On the stage of ancient history, God swept clear a corner of desert, turned on the floodlights, and carefully positioned six pieces of furniture. With these six intricate pieces, God created a fascinating object lesson, known to us as the Old Testament tabernacle.
Perhaps you understand, as I did, that the tabernacle represents a spiritual journey. However, for many years, I did not realize that it also shows us how to move deeper in our marital relationships. The principles depicted by the tabernacle apply to both worship and marriage because marriage is the picture in the physical realm that illustrates our covenant with Christ in the spiritual realm. A walk through the tabernacle reveals the steps which move us from isolation into intimacy, not only in our relationships with God, but also in our marriages.
From the brazen altar to the Ark of the Covenant, God has marked a well-defined path that leads to richly satisfying marriages. Imagine walking through the tabernacle:
1. As we enter, we come into the courtyard, and the first object we see is the massive brazen altar. In the days of Moses, this is where lambs and bulls were killed, sacrificed for the sake of covenant with God. A marriage covenant begins with death, too: we die to being single. We die to self-centeredness. The starting place in marriage is the decision to renounce being single–not just legally, but in every aspect of our physical lives. We make this sacrifice for the sake of the marriage covenant.
The brazen altar is a large object because death to self-rule is a critical step. Until we die to our single lives, we cannot live shared lives. We cannot belong to one another until we have died to belonging to ourselves.
One of our traditional wedding customs illustrates this principle well. As the wedding ceremony begins, we often see two separate candles burning. After the exchanging of vows, the husband and wife each hold one of the individual candles, and together they light “the unity candle.” Then they extinguish the two individual candles. This represents the promise of both the man and the woman to die to their single lives so that they can live a shared married life. If spouses do not fully renounce being single, then the journey toward marital intimacy is hindered immediately.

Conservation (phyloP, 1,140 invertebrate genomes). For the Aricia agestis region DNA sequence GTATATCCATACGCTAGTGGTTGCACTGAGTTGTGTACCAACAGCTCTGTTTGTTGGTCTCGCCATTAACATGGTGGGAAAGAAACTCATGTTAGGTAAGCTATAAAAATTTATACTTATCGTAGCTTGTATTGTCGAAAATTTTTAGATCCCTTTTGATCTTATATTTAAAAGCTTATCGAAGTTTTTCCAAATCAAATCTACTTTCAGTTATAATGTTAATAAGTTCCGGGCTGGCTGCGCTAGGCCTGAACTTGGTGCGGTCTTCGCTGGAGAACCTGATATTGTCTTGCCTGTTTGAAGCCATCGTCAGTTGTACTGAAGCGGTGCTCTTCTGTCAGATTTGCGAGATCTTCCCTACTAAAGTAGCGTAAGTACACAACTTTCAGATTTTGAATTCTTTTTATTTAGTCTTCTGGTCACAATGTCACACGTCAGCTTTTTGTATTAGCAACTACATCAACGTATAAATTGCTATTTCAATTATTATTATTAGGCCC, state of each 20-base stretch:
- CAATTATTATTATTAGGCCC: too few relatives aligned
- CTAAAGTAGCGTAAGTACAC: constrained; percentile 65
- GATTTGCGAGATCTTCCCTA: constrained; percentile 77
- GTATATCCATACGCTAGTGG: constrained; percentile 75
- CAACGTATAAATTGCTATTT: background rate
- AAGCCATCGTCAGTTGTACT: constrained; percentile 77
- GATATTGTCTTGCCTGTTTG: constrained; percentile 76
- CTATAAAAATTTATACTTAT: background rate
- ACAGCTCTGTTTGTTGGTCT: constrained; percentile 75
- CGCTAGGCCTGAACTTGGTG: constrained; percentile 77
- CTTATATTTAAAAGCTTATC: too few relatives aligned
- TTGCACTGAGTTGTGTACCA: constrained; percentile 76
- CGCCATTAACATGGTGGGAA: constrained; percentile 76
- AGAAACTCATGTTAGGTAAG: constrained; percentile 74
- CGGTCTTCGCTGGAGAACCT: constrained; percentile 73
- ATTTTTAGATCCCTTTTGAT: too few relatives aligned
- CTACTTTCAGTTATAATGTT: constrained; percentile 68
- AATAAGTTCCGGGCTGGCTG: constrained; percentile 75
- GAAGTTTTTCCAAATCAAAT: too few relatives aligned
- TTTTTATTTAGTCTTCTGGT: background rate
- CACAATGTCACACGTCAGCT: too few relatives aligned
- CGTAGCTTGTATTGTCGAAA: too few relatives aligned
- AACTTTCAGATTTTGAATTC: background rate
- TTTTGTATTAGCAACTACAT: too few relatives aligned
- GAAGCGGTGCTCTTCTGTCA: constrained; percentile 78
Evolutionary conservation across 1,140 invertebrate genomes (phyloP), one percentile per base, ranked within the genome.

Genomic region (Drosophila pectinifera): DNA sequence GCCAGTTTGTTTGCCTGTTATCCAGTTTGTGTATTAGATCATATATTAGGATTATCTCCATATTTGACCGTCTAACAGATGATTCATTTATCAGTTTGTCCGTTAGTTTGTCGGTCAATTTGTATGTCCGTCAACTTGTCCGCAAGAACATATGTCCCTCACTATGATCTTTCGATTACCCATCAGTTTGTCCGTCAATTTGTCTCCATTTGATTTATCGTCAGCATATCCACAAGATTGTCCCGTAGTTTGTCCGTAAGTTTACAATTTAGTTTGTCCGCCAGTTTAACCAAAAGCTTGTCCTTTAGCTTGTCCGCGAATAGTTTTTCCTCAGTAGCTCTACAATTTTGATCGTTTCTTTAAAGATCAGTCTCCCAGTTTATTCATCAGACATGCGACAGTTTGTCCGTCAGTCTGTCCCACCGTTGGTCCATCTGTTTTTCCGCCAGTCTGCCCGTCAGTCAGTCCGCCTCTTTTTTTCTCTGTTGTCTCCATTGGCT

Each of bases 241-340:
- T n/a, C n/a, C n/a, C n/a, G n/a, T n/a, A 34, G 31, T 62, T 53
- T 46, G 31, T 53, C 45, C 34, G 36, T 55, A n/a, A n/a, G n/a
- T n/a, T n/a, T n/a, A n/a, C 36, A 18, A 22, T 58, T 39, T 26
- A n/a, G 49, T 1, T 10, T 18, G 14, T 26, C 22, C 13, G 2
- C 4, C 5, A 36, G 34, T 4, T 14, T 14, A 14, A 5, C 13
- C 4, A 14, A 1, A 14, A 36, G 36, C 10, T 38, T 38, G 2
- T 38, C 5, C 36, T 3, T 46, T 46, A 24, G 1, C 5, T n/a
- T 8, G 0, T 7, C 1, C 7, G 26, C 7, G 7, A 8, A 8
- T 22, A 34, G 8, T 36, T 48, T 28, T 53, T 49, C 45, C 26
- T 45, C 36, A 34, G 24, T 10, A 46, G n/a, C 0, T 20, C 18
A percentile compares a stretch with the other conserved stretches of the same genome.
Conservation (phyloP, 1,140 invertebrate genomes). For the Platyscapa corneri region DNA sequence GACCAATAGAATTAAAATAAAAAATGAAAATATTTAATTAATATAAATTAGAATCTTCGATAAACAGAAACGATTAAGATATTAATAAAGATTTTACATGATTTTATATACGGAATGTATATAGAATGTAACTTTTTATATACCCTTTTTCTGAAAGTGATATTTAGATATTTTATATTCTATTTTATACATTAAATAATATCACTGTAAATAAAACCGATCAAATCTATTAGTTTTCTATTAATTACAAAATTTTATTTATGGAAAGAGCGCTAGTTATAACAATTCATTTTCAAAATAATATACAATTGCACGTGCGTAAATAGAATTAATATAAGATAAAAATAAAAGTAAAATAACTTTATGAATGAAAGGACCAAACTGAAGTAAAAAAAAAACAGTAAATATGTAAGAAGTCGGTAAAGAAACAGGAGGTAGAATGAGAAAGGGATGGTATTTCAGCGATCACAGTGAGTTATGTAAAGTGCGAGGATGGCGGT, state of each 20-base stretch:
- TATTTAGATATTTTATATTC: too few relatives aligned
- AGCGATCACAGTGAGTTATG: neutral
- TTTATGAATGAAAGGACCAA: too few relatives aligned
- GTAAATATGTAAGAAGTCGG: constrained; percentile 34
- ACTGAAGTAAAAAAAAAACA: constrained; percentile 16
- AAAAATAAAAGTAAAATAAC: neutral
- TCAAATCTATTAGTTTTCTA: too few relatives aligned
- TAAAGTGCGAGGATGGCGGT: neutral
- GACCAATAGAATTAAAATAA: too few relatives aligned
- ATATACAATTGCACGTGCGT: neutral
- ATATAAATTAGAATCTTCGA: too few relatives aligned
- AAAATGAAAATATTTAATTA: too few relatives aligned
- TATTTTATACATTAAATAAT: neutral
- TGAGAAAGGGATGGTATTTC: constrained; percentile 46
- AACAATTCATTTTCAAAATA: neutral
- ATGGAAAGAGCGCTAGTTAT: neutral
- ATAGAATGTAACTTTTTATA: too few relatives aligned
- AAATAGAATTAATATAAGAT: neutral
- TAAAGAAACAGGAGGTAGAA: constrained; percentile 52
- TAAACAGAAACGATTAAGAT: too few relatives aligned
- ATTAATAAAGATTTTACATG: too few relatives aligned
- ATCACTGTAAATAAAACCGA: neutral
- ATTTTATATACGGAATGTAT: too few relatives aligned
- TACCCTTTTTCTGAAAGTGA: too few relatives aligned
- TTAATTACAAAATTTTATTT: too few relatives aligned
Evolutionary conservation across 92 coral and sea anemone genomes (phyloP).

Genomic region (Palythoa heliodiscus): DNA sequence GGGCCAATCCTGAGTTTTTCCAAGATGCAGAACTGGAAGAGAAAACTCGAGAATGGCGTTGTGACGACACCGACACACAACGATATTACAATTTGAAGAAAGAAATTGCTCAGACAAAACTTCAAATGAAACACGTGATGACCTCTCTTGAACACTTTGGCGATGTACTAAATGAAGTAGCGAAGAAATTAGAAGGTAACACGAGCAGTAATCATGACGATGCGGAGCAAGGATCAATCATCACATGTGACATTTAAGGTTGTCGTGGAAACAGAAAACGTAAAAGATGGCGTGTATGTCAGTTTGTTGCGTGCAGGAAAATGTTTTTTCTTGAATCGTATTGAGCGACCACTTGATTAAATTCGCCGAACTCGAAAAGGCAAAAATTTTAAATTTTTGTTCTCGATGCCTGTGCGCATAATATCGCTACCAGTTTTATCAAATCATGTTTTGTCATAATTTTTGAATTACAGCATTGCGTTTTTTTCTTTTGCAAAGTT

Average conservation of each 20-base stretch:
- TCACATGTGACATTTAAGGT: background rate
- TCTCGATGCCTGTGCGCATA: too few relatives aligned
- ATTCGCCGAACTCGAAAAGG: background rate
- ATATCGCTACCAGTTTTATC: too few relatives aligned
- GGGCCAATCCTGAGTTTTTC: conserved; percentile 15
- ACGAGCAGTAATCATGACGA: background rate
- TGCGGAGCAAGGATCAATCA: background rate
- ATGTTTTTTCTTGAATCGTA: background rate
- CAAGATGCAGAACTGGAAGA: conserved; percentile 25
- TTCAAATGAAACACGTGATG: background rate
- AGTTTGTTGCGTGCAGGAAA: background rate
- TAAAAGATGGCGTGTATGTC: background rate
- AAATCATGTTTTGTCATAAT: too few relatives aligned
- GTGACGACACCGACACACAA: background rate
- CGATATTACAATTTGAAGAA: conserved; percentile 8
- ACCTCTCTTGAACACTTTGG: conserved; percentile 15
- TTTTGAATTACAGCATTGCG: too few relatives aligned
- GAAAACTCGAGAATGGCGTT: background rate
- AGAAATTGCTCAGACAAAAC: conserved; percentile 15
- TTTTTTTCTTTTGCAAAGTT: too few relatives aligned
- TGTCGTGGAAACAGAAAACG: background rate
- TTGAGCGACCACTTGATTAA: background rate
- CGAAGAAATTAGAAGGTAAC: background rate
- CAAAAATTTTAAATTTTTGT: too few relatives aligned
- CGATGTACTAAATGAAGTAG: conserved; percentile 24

The brazen altar is a place of repentance. What does that mean to the covenant of marriage? Repentance means to turn around; to repent is to go in a different direction. Being married starts with the “repentance” of turning from independence and going in the different direction of interdependence.
2. The second object in the courtyard is the laver. This basin of water symbolizes the next step of cleansing. Having made a decision at the altar to turn away from our single lives, we now take action to remove everything that does not belong to our married lives.
Just as the ancient priests would wash their hands and feet at the laver, so we cleanse our minds and hearts of thoughts and affections which would defile our marriages; we “wash away” behaviors and commitments which would contaminate our marriages. We remove inappropriate emotional or physical involvement with others. We eliminate anything which would dilute the purity or diminish the priority of marriage.
3. We now move out of the open courtyard and into the Holy Place, an enclosure which is both exclusive and exquisite. It is, in fact, breathtaking. Brilliant light reflects off surfaces of pure gold and reveals intricately embroidered tapestries with rich hues of purple, blue, and red.